Students map own plan for success

Howard County

November 21, 2003|By Tricia Bishop | Tricia Bishop,SUN STAFF

Student government representatives from Howard County high schools outlined vastly different improvement efforts and goals for the year - from ending dirty dancing to promoting diversity - during a luncheon yesterday with top education officials.

"This is truly an alignment that we've been fostering and promoting for a number of years," said Assistant Superintendent Roger L. Plunkett, pleased that the students' objectives were in line with the administration's.

"I'm confident that you can make a tremendous difference."

The teen speakers - one from each of the county's 11 high schools and the Homewood School, which teaches sixth through 12th grade - described hands-on projects at their schools.

At Atholton, students are working to improve their state assessment scores by 5 percent to 10 percent by creating a volunteer-staffed writing center for those struggling with English. They are also encouraging juniors and seniors with advanced math skills to become tutors.

Centennial students, striving to bring everyone's performance up to grade level, have created an academic intervention squad of 10 teachers who will hold twice-weekly remedial math and reading sessions.

Glenelg has asked students to sign an honor code. Hammond wants to eliminate smoking in the bathrooms, keep the cafeteria clean and stop provocative dancing at social gatherings.

"Many students are doing inappropriate moves, and it doesn't show the respect they should be showing themselves," said Latoya Brown, Hammond's student council president.

At the Homewood School, which serves students with emotional or behavioral problems or who have been under court supervision, the main goal was to trim out-of-school suspensions, which last year outnumbered the 156 students.

Alternatives to suspensions included lunch detention, cafeteria cleanup and Saturday school.

At Howard High, which recently was added to a list of struggling schools, student government President Arin Foreman told the crowd that the improvement plan was "thick and detailed."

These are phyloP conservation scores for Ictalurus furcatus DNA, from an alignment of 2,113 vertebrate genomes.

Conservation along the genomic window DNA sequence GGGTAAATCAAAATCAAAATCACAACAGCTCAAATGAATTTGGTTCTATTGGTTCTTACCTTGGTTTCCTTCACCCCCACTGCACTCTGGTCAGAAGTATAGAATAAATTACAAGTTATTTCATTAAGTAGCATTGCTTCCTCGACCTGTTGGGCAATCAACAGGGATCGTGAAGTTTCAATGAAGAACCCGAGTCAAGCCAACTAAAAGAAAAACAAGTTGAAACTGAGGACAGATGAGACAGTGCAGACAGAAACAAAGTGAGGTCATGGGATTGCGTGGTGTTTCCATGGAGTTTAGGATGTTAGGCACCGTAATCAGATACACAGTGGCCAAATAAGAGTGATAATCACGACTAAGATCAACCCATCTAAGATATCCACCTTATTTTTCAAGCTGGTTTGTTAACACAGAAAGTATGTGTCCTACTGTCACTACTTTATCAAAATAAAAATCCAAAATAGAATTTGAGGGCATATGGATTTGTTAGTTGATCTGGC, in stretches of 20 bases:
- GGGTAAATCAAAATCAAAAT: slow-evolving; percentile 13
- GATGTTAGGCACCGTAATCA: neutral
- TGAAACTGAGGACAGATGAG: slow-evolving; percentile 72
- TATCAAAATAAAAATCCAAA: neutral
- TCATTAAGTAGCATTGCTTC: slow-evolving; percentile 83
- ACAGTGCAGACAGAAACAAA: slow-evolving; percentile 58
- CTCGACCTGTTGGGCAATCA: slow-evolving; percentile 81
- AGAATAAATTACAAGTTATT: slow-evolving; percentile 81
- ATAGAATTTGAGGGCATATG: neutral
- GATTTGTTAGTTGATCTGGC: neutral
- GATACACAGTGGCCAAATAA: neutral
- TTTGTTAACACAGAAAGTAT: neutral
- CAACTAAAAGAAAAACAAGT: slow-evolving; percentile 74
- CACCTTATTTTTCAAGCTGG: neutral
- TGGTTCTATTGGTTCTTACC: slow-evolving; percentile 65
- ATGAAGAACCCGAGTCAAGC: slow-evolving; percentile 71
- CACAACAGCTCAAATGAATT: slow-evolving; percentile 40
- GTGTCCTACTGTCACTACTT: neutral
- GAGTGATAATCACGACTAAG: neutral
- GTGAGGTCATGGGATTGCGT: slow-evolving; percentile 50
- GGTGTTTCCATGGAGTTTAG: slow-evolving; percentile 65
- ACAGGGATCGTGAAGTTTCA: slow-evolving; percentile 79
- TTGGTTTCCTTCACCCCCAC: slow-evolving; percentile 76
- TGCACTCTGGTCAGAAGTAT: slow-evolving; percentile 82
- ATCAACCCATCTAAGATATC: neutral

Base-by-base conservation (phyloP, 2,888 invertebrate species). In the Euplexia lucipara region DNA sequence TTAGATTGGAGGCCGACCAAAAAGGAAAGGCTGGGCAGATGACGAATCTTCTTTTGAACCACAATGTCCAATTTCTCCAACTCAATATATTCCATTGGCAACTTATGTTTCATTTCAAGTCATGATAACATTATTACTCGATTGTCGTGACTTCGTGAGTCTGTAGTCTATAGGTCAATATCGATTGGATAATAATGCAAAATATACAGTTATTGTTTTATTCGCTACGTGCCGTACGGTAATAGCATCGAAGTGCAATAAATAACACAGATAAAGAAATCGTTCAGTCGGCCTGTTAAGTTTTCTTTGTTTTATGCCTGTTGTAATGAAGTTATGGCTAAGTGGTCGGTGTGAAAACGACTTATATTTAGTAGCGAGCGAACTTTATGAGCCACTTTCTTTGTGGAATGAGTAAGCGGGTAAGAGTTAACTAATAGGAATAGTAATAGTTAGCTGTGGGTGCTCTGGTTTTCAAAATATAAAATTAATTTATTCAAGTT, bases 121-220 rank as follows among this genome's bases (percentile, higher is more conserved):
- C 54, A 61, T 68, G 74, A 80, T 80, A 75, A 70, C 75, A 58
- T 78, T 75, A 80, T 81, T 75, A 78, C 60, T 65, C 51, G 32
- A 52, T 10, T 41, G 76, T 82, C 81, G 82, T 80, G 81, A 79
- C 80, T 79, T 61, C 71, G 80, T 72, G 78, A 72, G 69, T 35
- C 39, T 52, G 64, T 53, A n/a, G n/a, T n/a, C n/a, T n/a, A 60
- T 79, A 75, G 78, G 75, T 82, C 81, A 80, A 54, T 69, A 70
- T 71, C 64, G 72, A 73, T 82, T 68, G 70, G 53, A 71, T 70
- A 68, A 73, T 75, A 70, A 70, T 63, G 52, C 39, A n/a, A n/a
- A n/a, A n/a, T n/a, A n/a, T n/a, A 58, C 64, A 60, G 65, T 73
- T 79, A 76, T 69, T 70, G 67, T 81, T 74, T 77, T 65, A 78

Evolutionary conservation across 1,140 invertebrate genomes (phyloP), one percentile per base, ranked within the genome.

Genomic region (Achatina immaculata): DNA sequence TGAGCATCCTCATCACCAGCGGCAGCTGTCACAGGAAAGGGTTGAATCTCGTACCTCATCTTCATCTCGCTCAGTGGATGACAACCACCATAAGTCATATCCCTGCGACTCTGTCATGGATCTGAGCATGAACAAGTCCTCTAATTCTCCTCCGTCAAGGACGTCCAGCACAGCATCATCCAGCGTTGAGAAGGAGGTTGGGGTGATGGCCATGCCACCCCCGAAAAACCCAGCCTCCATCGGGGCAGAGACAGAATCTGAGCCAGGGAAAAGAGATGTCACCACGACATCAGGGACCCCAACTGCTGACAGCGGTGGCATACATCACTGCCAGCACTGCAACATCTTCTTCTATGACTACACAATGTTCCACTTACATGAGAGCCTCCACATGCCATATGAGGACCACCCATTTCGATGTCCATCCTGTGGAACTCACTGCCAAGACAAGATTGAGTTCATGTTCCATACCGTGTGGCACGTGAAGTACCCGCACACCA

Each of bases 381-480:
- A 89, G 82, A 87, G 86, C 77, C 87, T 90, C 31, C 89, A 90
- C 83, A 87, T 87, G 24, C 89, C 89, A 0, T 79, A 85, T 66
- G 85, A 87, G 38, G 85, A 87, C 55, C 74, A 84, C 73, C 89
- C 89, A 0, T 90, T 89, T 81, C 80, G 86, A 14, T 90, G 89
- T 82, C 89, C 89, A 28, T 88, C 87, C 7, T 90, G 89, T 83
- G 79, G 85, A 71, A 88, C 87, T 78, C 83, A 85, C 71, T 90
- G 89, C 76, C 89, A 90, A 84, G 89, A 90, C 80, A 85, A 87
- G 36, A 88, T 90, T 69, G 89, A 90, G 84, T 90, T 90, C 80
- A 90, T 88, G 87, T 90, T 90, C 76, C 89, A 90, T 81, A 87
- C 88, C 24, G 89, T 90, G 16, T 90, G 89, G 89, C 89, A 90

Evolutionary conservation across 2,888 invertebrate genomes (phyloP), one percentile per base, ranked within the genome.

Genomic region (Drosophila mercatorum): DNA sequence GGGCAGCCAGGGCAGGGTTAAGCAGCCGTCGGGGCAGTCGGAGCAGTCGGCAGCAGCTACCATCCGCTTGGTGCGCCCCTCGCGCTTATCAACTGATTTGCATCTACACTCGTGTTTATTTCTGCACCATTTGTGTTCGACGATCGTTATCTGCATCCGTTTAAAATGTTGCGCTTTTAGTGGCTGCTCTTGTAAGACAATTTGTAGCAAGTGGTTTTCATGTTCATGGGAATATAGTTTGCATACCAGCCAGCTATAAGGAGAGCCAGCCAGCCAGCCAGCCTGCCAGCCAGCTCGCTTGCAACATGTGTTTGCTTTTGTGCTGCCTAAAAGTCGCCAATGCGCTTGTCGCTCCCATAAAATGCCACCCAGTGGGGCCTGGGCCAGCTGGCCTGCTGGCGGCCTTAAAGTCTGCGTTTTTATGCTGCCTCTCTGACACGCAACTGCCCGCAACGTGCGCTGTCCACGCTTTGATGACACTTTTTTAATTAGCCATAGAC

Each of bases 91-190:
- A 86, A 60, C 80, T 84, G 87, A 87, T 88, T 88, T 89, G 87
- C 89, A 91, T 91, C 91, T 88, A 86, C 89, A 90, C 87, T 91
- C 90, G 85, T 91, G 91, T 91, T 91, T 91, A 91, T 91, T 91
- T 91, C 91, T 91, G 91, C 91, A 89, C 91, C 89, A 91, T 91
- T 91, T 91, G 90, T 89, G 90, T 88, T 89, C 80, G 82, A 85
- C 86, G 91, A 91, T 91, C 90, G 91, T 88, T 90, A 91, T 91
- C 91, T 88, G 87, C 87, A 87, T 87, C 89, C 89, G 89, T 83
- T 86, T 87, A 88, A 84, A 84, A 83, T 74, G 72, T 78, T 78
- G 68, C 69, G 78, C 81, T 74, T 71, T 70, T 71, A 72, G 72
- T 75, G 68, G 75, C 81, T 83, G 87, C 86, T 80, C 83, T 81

A few of the goals include increasing SAT participation from 65 percent to 80 percent and having students sign an honor code today.

"We plan to help Howard reach its potential," Foreman said.

Long Reach, another struggling school, is offering anger-management classes and tutorials for "at-risk students."

Mount Hebron is trying to improve its attendance rate and ensure that the racial makeup of students in advanced classes matches the school's population.

Oakland Mills has created an after-school homework club, Reservoir is providing transportation for those who want to participate in extracurricular activities, and Wilde Lake is working with administrators on possible changes.

At River Hill High School, which has never had a year without a student death or someone affiliated with the school dying, the focus is on ending drug and alcohol use, said the student government President Ryan Lauer.

"That's our main goal, and it's a big one," Lauer said.

The school has brought in drug-sniffing dogs, plans to have recovering addicts speak to students and will ask people to promise to stay sober at the prom.

"All of the events we've had at River Hill have been drug-free this year, and we'd like to continue to keep it that way," Lauer said.

The biannual gathering of student council delegates, Board of Education members and school system staff members gives the students a chance to exchange ideas with their adult counterparts. "You're the reason we're doing our work," said Sandra H. French, chairman of the Board of Education.

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